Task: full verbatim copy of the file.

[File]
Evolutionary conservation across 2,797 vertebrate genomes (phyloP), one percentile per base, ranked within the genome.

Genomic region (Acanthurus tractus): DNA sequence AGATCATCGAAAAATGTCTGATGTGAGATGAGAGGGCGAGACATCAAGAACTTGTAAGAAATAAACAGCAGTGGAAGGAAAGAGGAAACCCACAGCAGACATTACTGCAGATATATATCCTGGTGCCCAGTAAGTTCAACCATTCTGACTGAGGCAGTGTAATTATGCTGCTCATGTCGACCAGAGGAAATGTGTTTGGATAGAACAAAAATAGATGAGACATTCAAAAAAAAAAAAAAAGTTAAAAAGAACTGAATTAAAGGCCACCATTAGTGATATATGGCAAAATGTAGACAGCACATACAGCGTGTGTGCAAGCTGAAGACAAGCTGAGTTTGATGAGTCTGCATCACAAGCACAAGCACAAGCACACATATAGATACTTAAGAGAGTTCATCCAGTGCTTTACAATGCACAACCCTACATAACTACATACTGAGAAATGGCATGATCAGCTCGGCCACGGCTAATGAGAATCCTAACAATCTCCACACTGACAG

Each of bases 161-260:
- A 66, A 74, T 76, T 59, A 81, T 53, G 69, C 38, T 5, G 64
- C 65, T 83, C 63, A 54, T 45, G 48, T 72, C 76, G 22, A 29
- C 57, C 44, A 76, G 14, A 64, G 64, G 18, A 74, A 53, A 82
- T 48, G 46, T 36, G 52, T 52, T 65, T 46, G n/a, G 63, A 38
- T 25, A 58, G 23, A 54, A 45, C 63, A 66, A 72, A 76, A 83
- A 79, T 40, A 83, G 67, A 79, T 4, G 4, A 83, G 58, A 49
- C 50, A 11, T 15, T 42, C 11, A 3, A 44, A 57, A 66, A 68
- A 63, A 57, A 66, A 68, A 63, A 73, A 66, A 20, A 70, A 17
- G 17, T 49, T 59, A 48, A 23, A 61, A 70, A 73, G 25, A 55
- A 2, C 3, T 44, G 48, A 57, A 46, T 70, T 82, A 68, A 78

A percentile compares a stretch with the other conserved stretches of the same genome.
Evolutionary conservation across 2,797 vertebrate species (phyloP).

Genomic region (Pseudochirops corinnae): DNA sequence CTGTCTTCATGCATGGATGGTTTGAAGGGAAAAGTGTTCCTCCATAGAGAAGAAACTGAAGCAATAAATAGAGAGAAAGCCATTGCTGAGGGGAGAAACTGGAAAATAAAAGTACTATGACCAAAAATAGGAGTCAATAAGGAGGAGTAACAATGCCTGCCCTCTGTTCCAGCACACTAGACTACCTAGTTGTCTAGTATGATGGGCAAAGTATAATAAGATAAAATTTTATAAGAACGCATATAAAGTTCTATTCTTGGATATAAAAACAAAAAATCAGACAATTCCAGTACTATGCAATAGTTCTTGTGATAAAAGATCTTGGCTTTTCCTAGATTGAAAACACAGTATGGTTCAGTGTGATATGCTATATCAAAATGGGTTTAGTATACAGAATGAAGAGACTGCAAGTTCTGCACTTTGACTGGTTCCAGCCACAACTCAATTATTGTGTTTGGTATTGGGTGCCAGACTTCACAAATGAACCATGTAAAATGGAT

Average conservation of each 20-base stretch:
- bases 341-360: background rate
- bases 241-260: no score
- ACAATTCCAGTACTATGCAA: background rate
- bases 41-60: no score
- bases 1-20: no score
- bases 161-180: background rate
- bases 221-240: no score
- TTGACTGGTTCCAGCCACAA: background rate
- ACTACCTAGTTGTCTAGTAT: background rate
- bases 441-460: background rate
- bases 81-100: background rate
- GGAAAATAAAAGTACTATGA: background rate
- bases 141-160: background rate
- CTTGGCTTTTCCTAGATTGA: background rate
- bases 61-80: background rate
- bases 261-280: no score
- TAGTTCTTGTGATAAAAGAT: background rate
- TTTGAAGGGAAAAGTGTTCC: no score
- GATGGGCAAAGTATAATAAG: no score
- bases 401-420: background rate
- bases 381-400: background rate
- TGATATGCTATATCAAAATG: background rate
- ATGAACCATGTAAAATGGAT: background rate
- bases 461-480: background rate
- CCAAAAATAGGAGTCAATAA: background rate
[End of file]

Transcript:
Evolutionary conservation across 2,797 vertebrate genomes (phyloP), one percentile per base, ranked within the genome.

Genomic region (Acanthurus tractus): DNA sequence AGATCATCGAAAAATGTCTGATGTGAGATGAGAGGGCGAGACATCAAGAACTTGTAAGAAATAAACAGCAGTGGAAGGAAAGAGGAAACCCACAGCAGACATTACTGCAGATATATATCCTGGTGCCCAGTAAGTTCAACCATTCTGACTGAGGCAGTGTAATTATGCTGCTCATGTCGACCAGAGGAAATGTGTTTGGATAGAACAAAAATAGATGAGACATTCAAAAAAAAAAAAAAAGTTAAAAAGAACTGAATTAAAGGCCACCATTAGTGATATATGGCAAAATGTAGACAGCACATACAGCGTGTGTGCAAGCTGAAGACAAGCTGAGTTTGATGAGTCTGCATCACAAGCACAAGCACAAGCACACATATAGATACTTAAGAGAGTTCATCCAGTGCTTTACAATGCACAACCCTACATAACTACATACTGAGAAATGGCATGATCAGCTCGGCCACGGCTAATGAGAATCCTAACAATCTCCACACTGACAG

Each of bases 161-260:
- A 66, A 74, T 76, T 59, A 81, T 53, G 69, C 38, T 5, G 64
- C 65, T 83, C 63, A 54, T 45, G 48, T 72, C 76, G 22, A 29
- C 57, C 44, A 76, G 14, A 64, G 64, G 18, A 74, A 53, A 82
- T 48, G 46, T 36, G 52, T 52, T 65, T 46, G n/a, G 63, A 38
- T 25, A 58, G 23, A 54, A 45, C 63, A 66, A 72, A 76, A 83
- A 79, T 40, A 83, G 67, A 79, T 4, G 4, A 83, G 58, A 49
- C 50, A 11, T 15, T 42, C 11, A 3, A 44, A 57, A 66, A 68
- A 63, A 57, A 66, A 68, A 63, A 73, A 66, A 20, A 70, A 17
- G 17, T 49, T 59, A 48, A 23, A 61, A 70, A 73, G 25, A 55
- A 2, C 3, T 44, G 48, A 57, A 46, T 70, T 82, A 68, A 78

A percentile compares a stretch with the other conserved stretches of the same genome.
Evolutionary conservation across 2,797 vertebrate species (phyloP).

Genomic region (Pseudochirops corinnae): DNA sequence CTGTCTTCATGCATGGATGGTTTGAAGGGAAAAGTGTTCCTCCATAGAGAAGAAACTGAAGCAATAAATAGAGAGAAAGCCATTGCTGAGGGGAGAAACTGGAAAATAAAAGTACTATGACCAAAAATAGGAGTCAATAAGGAGGAGTAACAATGCCTGCCCTCTGTTCCAGCACACTAGACTACCTAGTTGTCTAGTATGATGGGCAAAGTATAATAAGATAAAATTTTATAAGAACGCATATAAAGTTCTATTCTTGGATATAAAAACAAAAAATCAGACAATTCCAGTACTATGCAATAGTTCTTGTGATAAAAGATCTTGGCTTTTCCTAGATTGAAAACACAGTATGGTTCAGTGTGATATGCTATATCAAAATGGGTTTAGTATACAGAATGAAGAGACTGCAAGTTCTGCACTTTGACTGGTTCCAGCCACAACTCAATTATTGTGTTTGGTATTGGGTGCCAGACTTCACAAATGAACCATGTAAAATGGAT

Average conservation of each 20-base stretch:
- bases 341-360: background rate
- bases 241-260: no score
- ACAATTCCAGTACTATGCAA: background rate
- bases 41-60: no score
- bases 1-20: no score
- bases 161-180: background rate
- bases 221-240: no score
- TTGACTGGTTCCAGCCACAA: background rate
- ACTACCTAGTTGTCTAGTAT: background rate
- bases 441-460: background rate
- bases 81-100: background rate
- GGAAAATAAAAGTACTATGA: background rate
- bases 141-160: background rate
- CTTGGCTTTTCCTAGATTGA: background rate
- bases 61-80: background rate
- bases 261-280: no score
- TAGTTCTTGTGATAAAAGAT: background rate
- TTTGAAGGGAAAAGTGTTCC: no score
- GATGGGCAAAGTATAATAAG: no score
- bases 401-420: background rate
- bases 381-400: background rate
- TGATATGCTATATCAAAATG: background rate
- ATGAACCATGTAAAATGGAT: background rate
- bases 461-480: background rate
- CCAAAAATAGGAGTCAATAA: background rate